increase which could be potentially fatal.
Example:
A sample of helium gas has a pressure of 2.50 atm and a volume
of 125 mL.
What will the volume be in mL if the pressure
increases to 3.50 atm?Assume temperature and amount of gas
remain constant.
Summarize the problem:

##### We have textbook solutions for you!

**The document you are viewing contains questions related to this textbook.**

**The document you are viewing contains questions related to this textbook.**

Expert Verified

Sarasua CHM 2045 Lecture Notes Tro Chapter 5 Sp2015
12
J.A.C. Charles 1787, a French mathematician and physicist
observed the variation of volume and temperature when amount
of gas was fixed and pressure was constant.
Figure 5.10 p. 202 As T increases, gas expands (V increases).
As T decreases, gas contracts (V decreases). You can see that all
lines (data is linear) can be extrapolated to absolute zero of
temperature 0.00K = -273.15ºC.
There is a direct relationship between volume & temperature.
V
∝ T
or V=k
∙
T or
𝑉
𝑇
= k
or
𝑉
𝑇
= constant
For Charles’ Law, V and T vary while P,T and n are constant.
Rearrange the Ideal gas Equation to get what changes (V and T)
on left and what stays constant on right (P,n,R):
PV=nRT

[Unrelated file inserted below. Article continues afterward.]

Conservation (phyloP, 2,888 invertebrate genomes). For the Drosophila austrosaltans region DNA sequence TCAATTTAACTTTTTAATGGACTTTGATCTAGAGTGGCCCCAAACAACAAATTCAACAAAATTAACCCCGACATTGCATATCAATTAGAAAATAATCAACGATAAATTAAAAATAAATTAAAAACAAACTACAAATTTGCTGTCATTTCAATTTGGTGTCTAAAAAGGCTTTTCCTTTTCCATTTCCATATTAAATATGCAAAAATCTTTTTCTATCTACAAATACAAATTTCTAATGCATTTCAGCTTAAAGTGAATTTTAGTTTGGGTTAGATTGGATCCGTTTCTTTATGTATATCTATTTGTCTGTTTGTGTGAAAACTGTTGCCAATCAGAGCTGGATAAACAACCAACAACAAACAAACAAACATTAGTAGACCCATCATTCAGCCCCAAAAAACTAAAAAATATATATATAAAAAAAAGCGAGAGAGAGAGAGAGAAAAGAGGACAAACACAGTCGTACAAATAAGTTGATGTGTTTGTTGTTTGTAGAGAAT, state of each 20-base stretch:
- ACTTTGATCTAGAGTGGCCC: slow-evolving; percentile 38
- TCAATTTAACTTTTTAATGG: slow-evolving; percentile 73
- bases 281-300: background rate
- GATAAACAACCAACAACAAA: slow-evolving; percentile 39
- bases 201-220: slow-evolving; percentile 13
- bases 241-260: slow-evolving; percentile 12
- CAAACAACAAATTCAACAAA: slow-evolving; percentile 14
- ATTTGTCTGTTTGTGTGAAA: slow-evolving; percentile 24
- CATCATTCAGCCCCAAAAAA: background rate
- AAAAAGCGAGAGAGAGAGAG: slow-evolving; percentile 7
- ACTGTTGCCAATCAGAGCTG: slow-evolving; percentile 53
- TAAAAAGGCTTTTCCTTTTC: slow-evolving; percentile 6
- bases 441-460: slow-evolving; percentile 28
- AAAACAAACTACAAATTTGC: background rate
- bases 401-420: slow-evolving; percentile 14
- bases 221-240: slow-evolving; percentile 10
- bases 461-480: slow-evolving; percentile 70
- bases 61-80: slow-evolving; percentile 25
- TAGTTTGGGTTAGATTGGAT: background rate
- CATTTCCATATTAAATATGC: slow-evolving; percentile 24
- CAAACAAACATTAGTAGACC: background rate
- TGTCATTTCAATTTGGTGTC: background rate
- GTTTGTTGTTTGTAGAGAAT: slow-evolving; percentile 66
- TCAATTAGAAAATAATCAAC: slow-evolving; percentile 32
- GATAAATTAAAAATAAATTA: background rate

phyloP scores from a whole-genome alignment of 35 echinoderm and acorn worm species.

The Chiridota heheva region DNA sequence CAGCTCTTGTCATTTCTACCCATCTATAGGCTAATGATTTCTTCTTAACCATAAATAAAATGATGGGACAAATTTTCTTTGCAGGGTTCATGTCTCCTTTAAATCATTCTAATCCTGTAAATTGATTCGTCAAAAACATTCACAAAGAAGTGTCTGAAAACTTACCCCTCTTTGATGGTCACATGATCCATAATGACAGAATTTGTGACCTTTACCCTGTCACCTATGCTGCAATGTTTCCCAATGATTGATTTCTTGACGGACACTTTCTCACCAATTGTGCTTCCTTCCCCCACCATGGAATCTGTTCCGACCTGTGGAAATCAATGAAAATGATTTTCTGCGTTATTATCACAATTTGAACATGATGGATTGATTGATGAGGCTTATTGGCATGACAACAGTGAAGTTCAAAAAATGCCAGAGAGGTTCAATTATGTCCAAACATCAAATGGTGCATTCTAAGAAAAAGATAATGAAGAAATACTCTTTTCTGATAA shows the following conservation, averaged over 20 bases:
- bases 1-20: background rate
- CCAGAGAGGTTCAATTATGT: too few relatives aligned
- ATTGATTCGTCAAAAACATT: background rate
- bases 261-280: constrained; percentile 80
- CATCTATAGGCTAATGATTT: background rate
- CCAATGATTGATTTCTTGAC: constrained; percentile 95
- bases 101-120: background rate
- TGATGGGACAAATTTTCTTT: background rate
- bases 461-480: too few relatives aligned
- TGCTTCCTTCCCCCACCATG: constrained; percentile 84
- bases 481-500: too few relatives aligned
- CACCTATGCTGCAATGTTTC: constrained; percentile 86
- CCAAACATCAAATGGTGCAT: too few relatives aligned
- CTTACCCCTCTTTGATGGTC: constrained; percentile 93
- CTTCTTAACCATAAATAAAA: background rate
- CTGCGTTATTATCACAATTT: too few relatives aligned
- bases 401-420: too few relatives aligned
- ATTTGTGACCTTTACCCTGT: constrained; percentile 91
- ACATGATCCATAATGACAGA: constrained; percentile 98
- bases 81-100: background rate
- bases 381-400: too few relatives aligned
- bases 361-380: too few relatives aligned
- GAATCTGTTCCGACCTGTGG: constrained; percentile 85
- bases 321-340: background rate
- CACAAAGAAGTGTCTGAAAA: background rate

?𝑉
𝑇
=nR

Sarasua CHM 2045 Lecture Notes Tro Chapter 5 Sp2015
13
𝑉
𝑇
=
?𝑅
?
= constant
A working relationship can be derived
V
1
T
1
=
V
2
T
2
T must be Kelvin; 1 and 2 correspond to initial and final
conditions.
(KMT) On a molecular level:
heated gas molecules move faster,
strike the container walls more frequently and with greater force
so to keep the P constant, V must increase (density decreases) so
that this motion is distributed over larger space. At lower T,
molecules move more slowly so V decreases (density increases)
to keep P constant. See Figure 5.11 p. 204.
Example:
A balloon has a volume of 5.0 L at room temperature (25.0
⁰
C).
When placed in a freezer at -20.0
⁰
C, what will its new volume
be in L?
Assume pressure and amount of gas are constant.
V
1
= 5.0L
T
1
=25.0
⁰
C = 298.2K
V
2
=?
T
2
= -20.0
⁰
C = 253.2K
V
1
T
1
=
V
2
T
2

Sarasua CHM 2045 Lecture Notes Tro Chapter 5 Sp2015
So V
2
=
V
1
T
1
x T
2
=
V1 x T2
T
1
=
5.0? 𝑥 253.2?
298.2K
= 4.2 L
3.
Amonton’s Law
or
Gay-
Lussac’s Law
P,T vary at constant V, n
The relationship between pressure and temperature is known as
Amonton’s Law
(end of 1600s) or
Gay-
Lussac’s Law
(see p.
191). Pressure is directly related to kelvin T for a fixed amount
of gas at constant V: P
∝
T
or P=kT so
?
𝑇
= k or
?
𝑇
= constant
PV = nRT so
?
𝑇
=
?𝑅
𝑉
= constant
A working relationship can be derived
P
1
T
1
=
P
2
T
2
(KMT) From a molecular standpoint, at higher T, molecules
strike the container walls more often and with greater force
therefore pressure increases.
Example:
A sample of air in a closed 250.00 mL flask is heated from
20.0
⁰
C to 75.0
⁰
C.
The pressure of the gas at 20.0
⁰
C = 0.98
atm.
Calculate the pressure at 75.0
⁰
C.

14

Sarasua CHM 2045 Lecture Notes Tro Chapter 5 Sp2015
15
4.
Avogadro’s Law
: Volume and Amount (in Moles)
Avogadro’s law assumes constant pressure and temperature.
n,V vary at constant P,T
It applies to all gases regardless of identity. See Figure 5.12 p.
189. It can be seen that
𝑉 ∝ n
with a linear relationship. If moles